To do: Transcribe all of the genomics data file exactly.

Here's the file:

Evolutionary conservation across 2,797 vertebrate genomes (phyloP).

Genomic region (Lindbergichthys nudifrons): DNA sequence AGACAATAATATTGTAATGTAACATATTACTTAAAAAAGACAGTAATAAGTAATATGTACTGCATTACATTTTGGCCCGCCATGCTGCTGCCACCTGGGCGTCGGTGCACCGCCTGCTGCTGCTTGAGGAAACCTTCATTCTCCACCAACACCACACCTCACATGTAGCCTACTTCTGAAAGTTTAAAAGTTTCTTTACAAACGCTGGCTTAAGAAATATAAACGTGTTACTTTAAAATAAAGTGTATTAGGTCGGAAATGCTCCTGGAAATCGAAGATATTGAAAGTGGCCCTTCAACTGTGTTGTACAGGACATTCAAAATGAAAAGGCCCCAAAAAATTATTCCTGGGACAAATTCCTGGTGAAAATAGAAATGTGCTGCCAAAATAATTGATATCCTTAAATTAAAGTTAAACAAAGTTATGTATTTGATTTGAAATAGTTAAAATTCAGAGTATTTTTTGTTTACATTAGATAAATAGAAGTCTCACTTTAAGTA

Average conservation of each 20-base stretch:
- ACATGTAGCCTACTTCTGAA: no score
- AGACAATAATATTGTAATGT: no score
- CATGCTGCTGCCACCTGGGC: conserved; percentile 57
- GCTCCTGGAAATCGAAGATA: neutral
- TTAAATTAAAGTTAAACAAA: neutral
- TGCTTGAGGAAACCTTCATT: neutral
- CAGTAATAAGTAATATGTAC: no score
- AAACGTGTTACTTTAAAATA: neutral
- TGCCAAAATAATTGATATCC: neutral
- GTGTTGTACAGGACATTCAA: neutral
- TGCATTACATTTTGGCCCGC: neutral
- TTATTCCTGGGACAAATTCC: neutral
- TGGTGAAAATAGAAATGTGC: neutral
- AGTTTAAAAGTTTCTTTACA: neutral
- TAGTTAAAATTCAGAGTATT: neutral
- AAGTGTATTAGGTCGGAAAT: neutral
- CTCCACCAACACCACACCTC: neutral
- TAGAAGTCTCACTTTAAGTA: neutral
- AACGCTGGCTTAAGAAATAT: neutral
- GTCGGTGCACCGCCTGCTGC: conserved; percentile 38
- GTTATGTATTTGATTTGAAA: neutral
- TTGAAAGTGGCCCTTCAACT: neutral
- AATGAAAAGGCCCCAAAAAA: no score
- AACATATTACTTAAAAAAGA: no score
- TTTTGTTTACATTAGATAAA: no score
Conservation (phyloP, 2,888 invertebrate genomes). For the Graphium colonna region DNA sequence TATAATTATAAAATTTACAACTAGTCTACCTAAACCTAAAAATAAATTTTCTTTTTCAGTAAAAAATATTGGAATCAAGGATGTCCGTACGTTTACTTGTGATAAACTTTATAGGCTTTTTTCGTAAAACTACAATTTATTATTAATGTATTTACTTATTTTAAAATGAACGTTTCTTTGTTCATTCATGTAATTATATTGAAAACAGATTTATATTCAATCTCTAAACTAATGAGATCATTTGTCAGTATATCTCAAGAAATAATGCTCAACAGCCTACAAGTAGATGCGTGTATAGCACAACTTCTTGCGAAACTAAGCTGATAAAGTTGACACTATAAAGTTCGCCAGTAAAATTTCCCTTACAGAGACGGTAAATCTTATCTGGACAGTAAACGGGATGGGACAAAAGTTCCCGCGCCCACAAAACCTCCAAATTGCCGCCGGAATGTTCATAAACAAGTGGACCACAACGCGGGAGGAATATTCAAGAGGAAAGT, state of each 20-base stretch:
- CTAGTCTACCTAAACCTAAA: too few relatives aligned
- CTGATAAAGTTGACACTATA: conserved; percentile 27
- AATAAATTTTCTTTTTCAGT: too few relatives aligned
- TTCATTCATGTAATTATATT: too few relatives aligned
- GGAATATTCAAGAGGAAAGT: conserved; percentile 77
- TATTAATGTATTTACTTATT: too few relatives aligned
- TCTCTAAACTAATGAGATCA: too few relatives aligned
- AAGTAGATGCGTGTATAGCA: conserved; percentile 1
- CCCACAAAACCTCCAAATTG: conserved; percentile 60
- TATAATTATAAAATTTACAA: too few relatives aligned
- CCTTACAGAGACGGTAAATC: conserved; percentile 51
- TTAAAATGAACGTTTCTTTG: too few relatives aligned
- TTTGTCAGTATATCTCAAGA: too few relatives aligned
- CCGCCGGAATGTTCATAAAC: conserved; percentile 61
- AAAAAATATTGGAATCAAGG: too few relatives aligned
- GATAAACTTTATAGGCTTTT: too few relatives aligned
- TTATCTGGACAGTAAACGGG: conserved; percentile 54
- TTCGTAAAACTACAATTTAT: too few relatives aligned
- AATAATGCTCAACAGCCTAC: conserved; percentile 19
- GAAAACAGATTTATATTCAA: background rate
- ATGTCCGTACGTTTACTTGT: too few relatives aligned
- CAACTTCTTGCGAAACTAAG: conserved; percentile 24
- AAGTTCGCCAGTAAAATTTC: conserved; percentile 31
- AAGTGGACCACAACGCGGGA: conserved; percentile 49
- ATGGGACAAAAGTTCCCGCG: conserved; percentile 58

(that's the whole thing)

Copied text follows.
Evolutionary conservation across 2,797 vertebrate genomes (phyloP).

Genomic region (Lindbergichthys nudifrons): DNA sequence AGACAATAATATTGTAATGTAACATATTACTTAAAAAAGACAGTAATAAGTAATATGTACTGCATTACATTTTGGCCCGCCATGCTGCTGCCACCTGGGCGTCGGTGCACCGCCTGCTGCTGCTTGAGGAAACCTTCATTCTCCACCAACACCACACCTCACATGTAGCCTACTTCTGAAAGTTTAAAAGTTTCTTTACAAACGCTGGCTTAAGAAATATAAACGTGTTACTTTAAAATAAAGTGTATTAGGTCGGAAATGCTCCTGGAAATCGAAGATATTGAAAGTGGCCCTTCAACTGTGTTGTACAGGACATTCAAAATGAAAAGGCCCCAAAAAATTATTCCTGGGACAAATTCCTGGTGAAAATAGAAATGTGCTGCCAAAATAATTGATATCCTTAAATTAAAGTTAAACAAAGTTATGTATTTGATTTGAAATAGTTAAAATTCAGAGTATTTTTTGTTTACATTAGATAAATAGAAGTCTCACTTTAAGTA

Average conservation of each 20-base stretch:
- ACATGTAGCCTACTTCTGAA: no score
- AGACAATAATATTGTAATGT: no score
- CATGCTGCTGCCACCTGGGC: conserved; percentile 57
- GCTCCTGGAAATCGAAGATA: neutral
- TTAAATTAAAGTTAAACAAA: neutral
- TGCTTGAGGAAACCTTCATT: neutral
- CAGTAATAAGTAATATGTAC: no score
- AAACGTGTTACTTTAAAATA: neutral
- TGCCAAAATAATTGATATCC: neutral
- GTGTTGTACAGGACATTCAA: neutral
- TGCATTACATTTTGGCCCGC: neutral
- TTATTCCTGGGACAAATTCC: neutral
- TGGTGAAAATAGAAATGTGC: neutral
- AGTTTAAAAGTTTCTTTACA: neutral
- TAGTTAAAATTCAGAGTATT: neutral
- AAGTGTATTAGGTCGGAAAT: neutral
- CTCCACCAACACCACACCTC: neutral
- TAGAAGTCTCACTTTAAGTA: neutral
- AACGCTGGCTTAAGAAATAT: neutral
- GTCGGTGCACCGCCTGCTGC: conserved; percentile 38
- GTTATGTATTTGATTTGAAA: neutral
- TTGAAAGTGGCCCTTCAACT: neutral
- AATGAAAAGGCCCCAAAAAA: no score
- AACATATTACTTAAAAAAGA: no score
- TTTTGTTTACATTAGATAAA: no score
Conservation (phyloP, 2,888 invertebrate genomes). For the Graphium colonna region DNA sequence TATAATTATAAAATTTACAACTAGTCTACCTAAACCTAAAAATAAATTTTCTTTTTCAGTAAAAAATATTGGAATCAAGGATGTCCGTACGTTTACTTGTGATAAACTTTATAGGCTTTTTTCGTAAAACTACAATTTATTATTAATGTATTTACTTATTTTAAAATGAACGTTTCTTTGTTCATTCATGTAATTATATTGAAAACAGATTTATATTCAATCTCTAAACTAATGAGATCATTTGTCAGTATATCTCAAGAAATAATGCTCAACAGCCTACAAGTAGATGCGTGTATAGCACAACTTCTTGCGAAACTAAGCTGATAAAGTTGACACTATAAAGTTCGCCAGTAAAATTTCCCTTACAGAGACGGTAAATCTTATCTGGACAGTAAACGGGATGGGACAAAAGTTCCCGCGCCCACAAAACCTCCAAATTGCCGCCGGAATGTTCATAAACAAGTGGACCACAACGCGGGAGGAATATTCAAGAGGAAAGT, state of each 20-base stretch:
- CTAGTCTACCTAAACCTAAA: too few relatives aligned
- CTGATAAAGTTGACACTATA: conserved; percentile 27
- AATAAATTTTCTTTTTCAGT: too few relatives aligned
- TTCATTCATGTAATTATATT: too few relatives aligned
- GGAATATTCAAGAGGAAAGT: conserved; percentile 77
- TATTAATGTATTTACTTATT: too few relatives aligned
- TCTCTAAACTAATGAGATCA: too few relatives aligned
- AAGTAGATGCGTGTATAGCA: conserved; percentile 1
- CCCACAAAACCTCCAAATTG: conserved; percentile 60
- TATAATTATAAAATTTACAA: too few relatives aligned
- CCTTACAGAGACGGTAAATC: conserved; percentile 51
- TTAAAATGAACGTTTCTTTG: too few relatives aligned
- TTTGTCAGTATATCTCAAGA: too few relatives aligned
- CCGCCGGAATGTTCATAAAC: conserved; percentile 61
- AAAAAATATTGGAATCAAGG: too few relatives aligned
- GATAAACTTTATAGGCTTTT: too few relatives aligned
- TTATCTGGACAGTAAACGGG: conserved; percentile 54
- TTCGTAAAACTACAATTTAT: too few relatives aligned
- AATAATGCTCAACAGCCTAC: conserved; percentile 19
- GAAAACAGATTTATATTCAA: background rate
- ATGTCCGTACGTTTACTTGT: too few relatives aligned
- CAACTTCTTGCGAAACTAAG: conserved; percentile 24
- AAGTTCGCCAGTAAAATTTC: conserved; percentile 31
- AAGTGGACCACAACGCGGGA: conserved; percentile 49
- ATGGGACAAAAGTTCCCGCG: conserved; percentile 58